This should help you identify ‘triggers’ – why and when you tend to make certain food choices – and how those choices make you feel both immediately afterwards, and after the initial effects of feeding a craving have passed.
You may be able to dodge some of your triggers by planning around them. If you can identify situations or times of day that are risky for you, try to address them by planning to be busy at that time, or by making it easier to make a healthy food choice. If the break room at work is always laden with snacks you might like to avoid, try going for a walk instead.
Using a grocery list when shopping can help, as can planning meals and snacks at the beginning of the week. Balogh suggested organizing your refrigerator and your shelves so that healthy options are close at hand and easy to grab (ready-to-eat washed fruit and trimmed veggies, low-fat yogurt), and treats are out of sight and harder to reach.
When a craving does strike, try putting it on hold for a moment. Tell yourself it’s OK to eat that food, but that you are going to wait one minute first. When the minute is up, you can choose to go ahead and eat the food, reminding yourself that you controlled your craving for one minute, or you can decide to wait another minute.
By putting cravings on hold, you can increase your sense of control over your eating habits, avoid feeling either deprived or guilty, and find out how long it takes for a craving to pass.
Are you full?
Remember that once your stomach is full, it takes about 20 minutes for that information to reach your brain. Balogh suggested using pre-set portions and a timer to remind yourself how long it takes your brain to understand that your stomach is full. Serve yourself a meal or snack with appropriate portion sizes, and set a timer for 20 minutes. If you want more food, tell yourself to wait until the 20 minutes are up before deciding to have more.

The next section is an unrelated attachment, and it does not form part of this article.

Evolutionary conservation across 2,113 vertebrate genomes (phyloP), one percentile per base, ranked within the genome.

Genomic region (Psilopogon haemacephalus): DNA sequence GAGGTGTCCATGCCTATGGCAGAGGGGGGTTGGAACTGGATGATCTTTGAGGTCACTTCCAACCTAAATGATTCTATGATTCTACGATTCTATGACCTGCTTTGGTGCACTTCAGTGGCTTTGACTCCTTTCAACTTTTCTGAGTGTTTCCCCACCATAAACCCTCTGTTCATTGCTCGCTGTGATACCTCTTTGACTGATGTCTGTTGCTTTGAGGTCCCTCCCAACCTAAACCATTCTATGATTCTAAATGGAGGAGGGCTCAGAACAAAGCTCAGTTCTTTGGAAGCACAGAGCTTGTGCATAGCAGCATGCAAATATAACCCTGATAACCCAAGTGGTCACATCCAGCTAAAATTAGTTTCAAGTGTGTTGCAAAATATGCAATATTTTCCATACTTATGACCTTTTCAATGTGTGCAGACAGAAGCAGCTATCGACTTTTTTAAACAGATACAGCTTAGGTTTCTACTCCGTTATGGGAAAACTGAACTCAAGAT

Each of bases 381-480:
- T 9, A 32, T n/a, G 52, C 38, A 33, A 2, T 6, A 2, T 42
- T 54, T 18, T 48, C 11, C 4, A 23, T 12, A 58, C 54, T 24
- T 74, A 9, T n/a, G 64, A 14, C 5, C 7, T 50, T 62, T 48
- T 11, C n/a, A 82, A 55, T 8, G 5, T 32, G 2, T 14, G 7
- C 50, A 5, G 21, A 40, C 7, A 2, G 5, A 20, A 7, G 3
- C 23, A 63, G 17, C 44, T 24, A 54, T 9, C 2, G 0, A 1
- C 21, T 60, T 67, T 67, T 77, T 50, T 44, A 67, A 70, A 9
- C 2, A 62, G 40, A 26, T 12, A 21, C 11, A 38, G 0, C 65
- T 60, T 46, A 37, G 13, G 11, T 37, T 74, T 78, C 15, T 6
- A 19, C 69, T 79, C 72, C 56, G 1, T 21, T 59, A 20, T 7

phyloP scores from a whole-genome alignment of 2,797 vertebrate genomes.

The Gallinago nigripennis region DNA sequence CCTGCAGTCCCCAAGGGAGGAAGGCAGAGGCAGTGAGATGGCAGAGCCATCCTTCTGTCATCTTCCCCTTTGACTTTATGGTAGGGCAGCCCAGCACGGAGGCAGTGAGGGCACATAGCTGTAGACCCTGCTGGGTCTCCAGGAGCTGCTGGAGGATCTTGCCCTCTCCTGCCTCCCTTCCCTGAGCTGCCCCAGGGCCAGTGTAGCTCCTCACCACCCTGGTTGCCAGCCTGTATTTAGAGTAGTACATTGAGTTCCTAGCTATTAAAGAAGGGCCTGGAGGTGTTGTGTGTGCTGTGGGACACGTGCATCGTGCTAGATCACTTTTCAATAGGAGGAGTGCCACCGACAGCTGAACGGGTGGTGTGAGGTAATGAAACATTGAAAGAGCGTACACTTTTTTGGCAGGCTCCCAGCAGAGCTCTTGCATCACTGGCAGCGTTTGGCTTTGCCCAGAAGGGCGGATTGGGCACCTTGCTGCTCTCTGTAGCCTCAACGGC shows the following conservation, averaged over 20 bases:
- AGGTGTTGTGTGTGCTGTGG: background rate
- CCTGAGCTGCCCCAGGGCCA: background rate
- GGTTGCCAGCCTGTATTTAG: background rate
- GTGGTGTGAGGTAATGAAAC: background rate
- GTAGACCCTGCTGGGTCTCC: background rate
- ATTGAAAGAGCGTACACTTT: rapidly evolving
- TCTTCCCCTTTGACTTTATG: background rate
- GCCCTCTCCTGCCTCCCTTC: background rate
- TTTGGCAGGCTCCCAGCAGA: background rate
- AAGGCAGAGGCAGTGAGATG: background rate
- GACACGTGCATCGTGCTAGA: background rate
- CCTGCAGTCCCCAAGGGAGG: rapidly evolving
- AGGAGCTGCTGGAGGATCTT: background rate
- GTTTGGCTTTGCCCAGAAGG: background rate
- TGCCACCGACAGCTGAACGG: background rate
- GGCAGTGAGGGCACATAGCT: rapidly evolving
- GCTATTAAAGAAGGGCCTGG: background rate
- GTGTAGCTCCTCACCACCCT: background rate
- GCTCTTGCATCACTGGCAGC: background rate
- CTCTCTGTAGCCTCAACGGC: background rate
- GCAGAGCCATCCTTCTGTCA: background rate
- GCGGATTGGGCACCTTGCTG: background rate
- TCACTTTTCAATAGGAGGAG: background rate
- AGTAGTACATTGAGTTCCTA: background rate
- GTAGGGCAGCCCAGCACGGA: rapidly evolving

Make your own goals a priority, and try to identify situations in which being more assertive might help you have a better sense of control over your eating habits. Examples include saying no to office treats, or to sharing a bag of buttery popcorn at the movies, or to adding a side of fries to your restaurant meal.
Managing stress and controlling negative thoughts can also help promote mindful eating. Bradshaw recommended relaxation techniques such as meditation, deep breathing, tai chi, exercise and yoga. She also discussed the ‘cover letter’ approach to positive thinking. This technique includes consciously listing positive things about yourself, such as things you are good at and things you are proud of. When negative thinking strikes, take out the list for a positive reality check.
Finally, it’s important to remember that mindful eating isn’t about banishing treats. All-or-nothing thinking about food, such as adopting an austere diet, sets people up for failure. A good way to find a balance between nutrition and treats is to follow the 80/20 rule: make healthy food choices 80 per cent of the time, and choose treats 20 per cent of the time. For example, if there are 21 meals in one week, choose healthy options 16 times and enjoy less-healthy options five times.